6. Neonicotionoids are a nasty poison for bee hives not the bees themselves. Neonicotionoids cause weaker bees to be born so it kills the hive. To reduce neonicotionoids do not buy plants at the big box stores like Home Depot, Walmart, Lowes, etc. buy them at your local nursery because they do not usually apply neonicotionoids.

    Neonicotionoids are systemic and become part of the plant. The poisons last 3 to 5 years before they grow out.

    Also do not use Roundup as that kills bees too and it also kills you. Those chelate poisons are just nasty as they hold metals separate to kill.

    As you can tell I raise bees. Please buy your plants at a local nursery and ask if they apply neonicotionoids because they will tell you.

  7. Well I had a freaky experience and this is no exaggeration. I was back in the US in Vegas for as conference recently and they had the fancy food out at a reception (another story is there). They had those cute little glass bottles with honey in them. I snagged a couple for the bottles, my wife likes to use them. So, several days later I was in Florida visiting my parents and knew I has the get the honey out of the bottles before the trip back home to New Zealand as bringing foreign honey into New Zealand is a big no no.

    Aside: I never tasted such good and wide variety of honey until I moved to New Zealand. Amazing stuff they have here.

    Anyway – so I am thinking I will transfer the honey and taste a little to see how it compares to my new reference point of NZ honey. I anticipated it would be more mild tasting but that was about it. As I poured it out I noticed it was thinner than I has gotten used to. Then I tasted it. I kid you not: Tasted like insecticide! Seriously.

    So, this was either some s**t from China masquerading in the US at fancy events as honey, it reflected the very scary state of commercial honey ( and the bees) in the U.S. or some combination of both. Tasted literally like poison.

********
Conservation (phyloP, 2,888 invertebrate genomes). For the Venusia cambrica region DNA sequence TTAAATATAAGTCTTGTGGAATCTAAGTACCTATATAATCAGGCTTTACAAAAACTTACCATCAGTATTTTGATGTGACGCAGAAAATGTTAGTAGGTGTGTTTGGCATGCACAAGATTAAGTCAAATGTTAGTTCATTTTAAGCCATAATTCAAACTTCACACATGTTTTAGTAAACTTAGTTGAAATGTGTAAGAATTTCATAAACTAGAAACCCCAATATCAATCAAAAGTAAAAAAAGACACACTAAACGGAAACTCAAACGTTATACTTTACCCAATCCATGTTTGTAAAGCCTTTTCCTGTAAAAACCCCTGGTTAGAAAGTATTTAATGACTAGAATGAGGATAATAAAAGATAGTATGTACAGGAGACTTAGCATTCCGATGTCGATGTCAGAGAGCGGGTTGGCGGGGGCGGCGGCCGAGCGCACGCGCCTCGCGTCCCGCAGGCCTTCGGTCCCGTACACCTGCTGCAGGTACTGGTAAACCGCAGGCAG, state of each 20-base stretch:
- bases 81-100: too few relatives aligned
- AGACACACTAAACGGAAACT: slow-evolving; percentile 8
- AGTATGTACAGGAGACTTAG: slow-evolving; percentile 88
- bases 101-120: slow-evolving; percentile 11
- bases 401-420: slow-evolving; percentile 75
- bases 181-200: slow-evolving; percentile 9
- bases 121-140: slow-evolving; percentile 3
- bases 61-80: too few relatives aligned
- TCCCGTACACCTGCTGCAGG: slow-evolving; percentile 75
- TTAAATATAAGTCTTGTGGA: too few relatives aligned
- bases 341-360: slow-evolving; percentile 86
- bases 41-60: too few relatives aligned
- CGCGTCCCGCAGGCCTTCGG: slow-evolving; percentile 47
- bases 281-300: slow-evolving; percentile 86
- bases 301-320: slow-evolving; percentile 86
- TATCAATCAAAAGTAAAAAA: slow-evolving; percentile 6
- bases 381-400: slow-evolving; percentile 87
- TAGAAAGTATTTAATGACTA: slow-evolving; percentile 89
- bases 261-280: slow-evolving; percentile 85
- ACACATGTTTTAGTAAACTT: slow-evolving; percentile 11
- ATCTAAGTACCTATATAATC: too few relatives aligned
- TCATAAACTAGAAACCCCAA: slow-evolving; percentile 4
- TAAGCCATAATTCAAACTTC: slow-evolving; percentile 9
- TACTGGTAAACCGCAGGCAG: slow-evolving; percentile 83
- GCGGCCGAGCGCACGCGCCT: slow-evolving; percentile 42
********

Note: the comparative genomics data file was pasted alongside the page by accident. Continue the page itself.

When I got home the washed glass bottles still smelled of insecticide and my wife agreed (and thereby knew I was not spinning a tall tale).


  8. Shrimp are dying from a mysterious disease.
    Pigs are dying from dissentary.
    Drought, soon to be famine.
    Earthquakes, fires, dead bees. Wars are a’ brewin. What’s next?

    Any fish swimming in the Pacific is probably irradiated, as is anyone who eats fish caught in the Pacific. Yea, Fukushima hasn’t gone away, it’s worse than ever….

    Fukushima Seawater Radiation Rises To New All Time High

    Submitted by Tyler Durden on 05/18/2014 – 12:59

    The mainstream media may have long forgotten about the Fukushima tragedy (as it certainly goes against the far more popular and palatable meme of a Japan “recovery” courtesy of Abenomics) but that does not mean it is fixed or even contained. Quite the contrary. As a rare update from Japan’s Jiji news agency reminds us, on Friday radiation at five monitoring points in waters adjacent to the crippled Fukushima No. 1 power station spiked to all-time highs according to the semi-nationalized TEPCO.

  9. The climate change argument serves as a nice distraction from the true ecological disasters going on around us.